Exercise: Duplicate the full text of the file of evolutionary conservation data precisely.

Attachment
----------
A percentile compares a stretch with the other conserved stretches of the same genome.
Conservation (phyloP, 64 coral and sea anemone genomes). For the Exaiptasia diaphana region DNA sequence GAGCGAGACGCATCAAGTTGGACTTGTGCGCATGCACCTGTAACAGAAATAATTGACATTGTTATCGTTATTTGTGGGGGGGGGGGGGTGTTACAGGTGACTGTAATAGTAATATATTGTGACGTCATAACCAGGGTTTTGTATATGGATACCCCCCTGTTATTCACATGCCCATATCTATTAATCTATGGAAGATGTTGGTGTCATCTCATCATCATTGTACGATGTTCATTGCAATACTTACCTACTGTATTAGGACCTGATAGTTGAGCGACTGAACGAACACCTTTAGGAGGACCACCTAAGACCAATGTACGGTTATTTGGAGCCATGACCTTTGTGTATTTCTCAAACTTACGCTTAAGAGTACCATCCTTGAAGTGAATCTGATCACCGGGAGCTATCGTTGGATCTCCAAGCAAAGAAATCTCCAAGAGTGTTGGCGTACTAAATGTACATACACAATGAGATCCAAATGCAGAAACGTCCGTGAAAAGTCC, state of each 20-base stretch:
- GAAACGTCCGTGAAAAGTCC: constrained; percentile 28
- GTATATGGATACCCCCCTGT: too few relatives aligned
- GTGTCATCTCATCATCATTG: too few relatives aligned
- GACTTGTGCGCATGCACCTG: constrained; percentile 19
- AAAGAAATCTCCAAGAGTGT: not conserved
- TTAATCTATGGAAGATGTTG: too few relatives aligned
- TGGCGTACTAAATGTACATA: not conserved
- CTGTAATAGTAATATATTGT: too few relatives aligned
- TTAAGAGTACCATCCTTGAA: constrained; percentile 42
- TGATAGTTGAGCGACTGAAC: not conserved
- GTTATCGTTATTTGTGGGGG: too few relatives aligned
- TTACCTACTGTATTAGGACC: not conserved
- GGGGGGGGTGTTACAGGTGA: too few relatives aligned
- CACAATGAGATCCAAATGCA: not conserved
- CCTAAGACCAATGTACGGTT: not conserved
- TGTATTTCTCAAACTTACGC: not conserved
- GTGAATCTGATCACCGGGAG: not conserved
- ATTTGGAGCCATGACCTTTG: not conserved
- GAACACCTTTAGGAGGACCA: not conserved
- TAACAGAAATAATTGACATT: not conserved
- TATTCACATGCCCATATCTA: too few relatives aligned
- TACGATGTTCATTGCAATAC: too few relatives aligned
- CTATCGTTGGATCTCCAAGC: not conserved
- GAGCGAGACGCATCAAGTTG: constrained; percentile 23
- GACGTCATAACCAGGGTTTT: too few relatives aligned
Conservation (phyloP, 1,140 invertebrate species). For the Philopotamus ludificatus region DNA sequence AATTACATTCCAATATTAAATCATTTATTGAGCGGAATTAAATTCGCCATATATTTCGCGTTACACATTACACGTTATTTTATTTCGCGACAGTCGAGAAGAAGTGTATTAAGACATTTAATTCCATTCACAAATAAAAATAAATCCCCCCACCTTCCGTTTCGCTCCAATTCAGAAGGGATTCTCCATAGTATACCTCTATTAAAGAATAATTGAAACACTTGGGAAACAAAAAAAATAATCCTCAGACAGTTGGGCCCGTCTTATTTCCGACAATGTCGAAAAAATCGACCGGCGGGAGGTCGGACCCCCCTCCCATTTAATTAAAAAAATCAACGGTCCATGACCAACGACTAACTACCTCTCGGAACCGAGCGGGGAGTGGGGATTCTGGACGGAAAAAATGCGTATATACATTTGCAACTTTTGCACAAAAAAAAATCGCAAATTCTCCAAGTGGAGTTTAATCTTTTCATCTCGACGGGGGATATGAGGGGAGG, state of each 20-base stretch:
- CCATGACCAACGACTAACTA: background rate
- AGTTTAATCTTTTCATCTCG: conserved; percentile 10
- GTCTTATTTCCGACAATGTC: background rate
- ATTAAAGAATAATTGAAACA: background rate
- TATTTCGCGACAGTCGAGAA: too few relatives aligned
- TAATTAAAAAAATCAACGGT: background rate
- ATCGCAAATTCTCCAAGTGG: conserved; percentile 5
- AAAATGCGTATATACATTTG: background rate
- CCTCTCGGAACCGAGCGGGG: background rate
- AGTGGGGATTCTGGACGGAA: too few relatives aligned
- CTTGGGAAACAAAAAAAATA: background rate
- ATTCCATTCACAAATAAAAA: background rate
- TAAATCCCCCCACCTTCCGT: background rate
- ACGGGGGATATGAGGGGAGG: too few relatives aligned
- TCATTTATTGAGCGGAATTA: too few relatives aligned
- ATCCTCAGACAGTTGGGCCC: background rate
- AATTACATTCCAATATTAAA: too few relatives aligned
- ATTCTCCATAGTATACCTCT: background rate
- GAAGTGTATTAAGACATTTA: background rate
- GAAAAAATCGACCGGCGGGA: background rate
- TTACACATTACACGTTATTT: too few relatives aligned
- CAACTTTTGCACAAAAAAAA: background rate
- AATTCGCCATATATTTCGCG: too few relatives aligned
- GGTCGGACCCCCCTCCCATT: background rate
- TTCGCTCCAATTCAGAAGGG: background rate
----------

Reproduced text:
A percentile compares a stretch with the other conserved stretches of the same genome.
Conservation (phyloP, 64 coral and sea anemone genomes). For the Exaiptasia diaphana region DNA sequence GAGCGAGACGCATCAAGTTGGACTTGTGCGCATGCACCTGTAACAGAAATAATTGACATTGTTATCGTTATTTGTGGGGGGGGGGGGGTGTTACAGGTGACTGTAATAGTAATATATTGTGACGTCATAACCAGGGTTTTGTATATGGATACCCCCCTGTTATTCACATGCCCATATCTATTAATCTATGGAAGATGTTGGTGTCATCTCATCATCATTGTACGATGTTCATTGCAATACTTACCTACTGTATTAGGACCTGATAGTTGAGCGACTGAACGAACACCTTTAGGAGGACCACCTAAGACCAATGTACGGTTATTTGGAGCCATGACCTTTGTGTATTTCTCAAACTTACGCTTAAGAGTACCATCCTTGAAGTGAATCTGATCACCGGGAGCTATCGTTGGATCTCCAAGCAAAGAAATCTCCAAGAGTGTTGGCGTACTAAATGTACATACACAATGAGATCCAAATGCAGAAACGTCCGTGAAAAGTCC, state of each 20-base stretch:
- GAAACGTCCGTGAAAAGTCC: constrained; percentile 28
- GTATATGGATACCCCCCTGT: too few relatives aligned
- GTGTCATCTCATCATCATTG: too few relatives aligned
- GACTTGTGCGCATGCACCTG: constrained; percentile 19
- AAAGAAATCTCCAAGAGTGT: not conserved
- TTAATCTATGGAAGATGTTG: too few relatives aligned
- TGGCGTACTAAATGTACATA: not conserved
- CTGTAATAGTAATATATTGT: too few relatives aligned
- TTAAGAGTACCATCCTTGAA: constrained; percentile 42
- TGATAGTTGAGCGACTGAAC: not conserved
- GTTATCGTTATTTGTGGGGG: too few relatives aligned
- TTACCTACTGTATTAGGACC: not conserved
- GGGGGGGGTGTTACAGGTGA: too few relatives aligned
- CACAATGAGATCCAAATGCA: not conserved
- CCTAAGACCAATGTACGGTT: not conserved
- TGTATTTCTCAAACTTACGC: not conserved
- GTGAATCTGATCACCGGGAG: not conserved
- ATTTGGAGCCATGACCTTTG: not conserved
- GAACACCTTTAGGAGGACCA: not conserved
- TAACAGAAATAATTGACATT: not conserved
- TATTCACATGCCCATATCTA: too few relatives aligned
- TACGATGTTCATTGCAATAC: too few relatives aligned
- CTATCGTTGGATCTCCAAGC: not conserved
- GAGCGAGACGCATCAAGTTG: constrained; percentile 23
- GACGTCATAACCAGGGTTTT: too few relatives aligned
Conservation (phyloP, 1,140 invertebrate species). For the Philopotamus ludificatus region DNA sequence AATTACATTCCAATATTAAATCATTTATTGAGCGGAATTAAATTCGCCATATATTTCGCGTTACACATTACACGTTATTTTATTTCGCGACAGTCGAGAAGAAGTGTATTAAGACATTTAATTCCATTCACAAATAAAAATAAATCCCCCCACCTTCCGTTTCGCTCCAATTCAGAAGGGATTCTCCATAGTATACCTCTATTAAAGAATAATTGAAACACTTGGGAAACAAAAAAAATAATCCTCAGACAGTTGGGCCCGTCTTATTTCCGACAATGTCGAAAAAATCGACCGGCGGGAGGTCGGACCCCCCTCCCATTTAATTAAAAAAATCAACGGTCCATGACCAACGACTAACTACCTCTCGGAACCGAGCGGGGAGTGGGGATTCTGGACGGAAAAAATGCGTATATACATTTGCAACTTTTGCACAAAAAAAAATCGCAAATTCTCCAAGTGGAGTTTAATCTTTTCATCTCGACGGGGGATATGAGGGGAGG, state of each 20-base stretch:
- CCATGACCAACGACTAACTA: background rate
- AGTTTAATCTTTTCATCTCG: conserved; percentile 10
- GTCTTATTTCCGACAATGTC: background rate
- ATTAAAGAATAATTGAAACA: background rate
- TATTTCGCGACAGTCGAGAA: too few relatives aligned
- TAATTAAAAAAATCAACGGT: background rate
- ATCGCAAATTCTCCAAGTGG: conserved; percentile 5
- AAAATGCGTATATACATTTG: background rate
- CCTCTCGGAACCGAGCGGGG: background rate
- AGTGGGGATTCTGGACGGAA: too few relatives aligned
- CTTGGGAAACAAAAAAAATA: background rate
- ATTCCATTCACAAATAAAAA: background rate
- TAAATCCCCCCACCTTCCGT: background rate
- ACGGGGGATATGAGGGGAGG: too few relatives aligned
- TCATTTATTGAGCGGAATTA: too few relatives aligned
- ATCCTCAGACAGTTGGGCCC: background rate
- AATTACATTCCAATATTAAA: too few relatives aligned
- ATTCTCCATAGTATACCTCT: background rate
- GAAGTGTATTAAGACATTTA: background rate
- GAAAAAATCGACCGGCGGGA: background rate
- TTACACATTACACGTTATTT: too few relatives aligned
- CAACTTTTGCACAAAAAAAA: background rate
- AATTCGCCATATATTTCGCG: too few relatives aligned
- GGTCGGACCCCCCTCCCATT: background rate
- TTCGCTCCAATTCAGAAGGG: background rate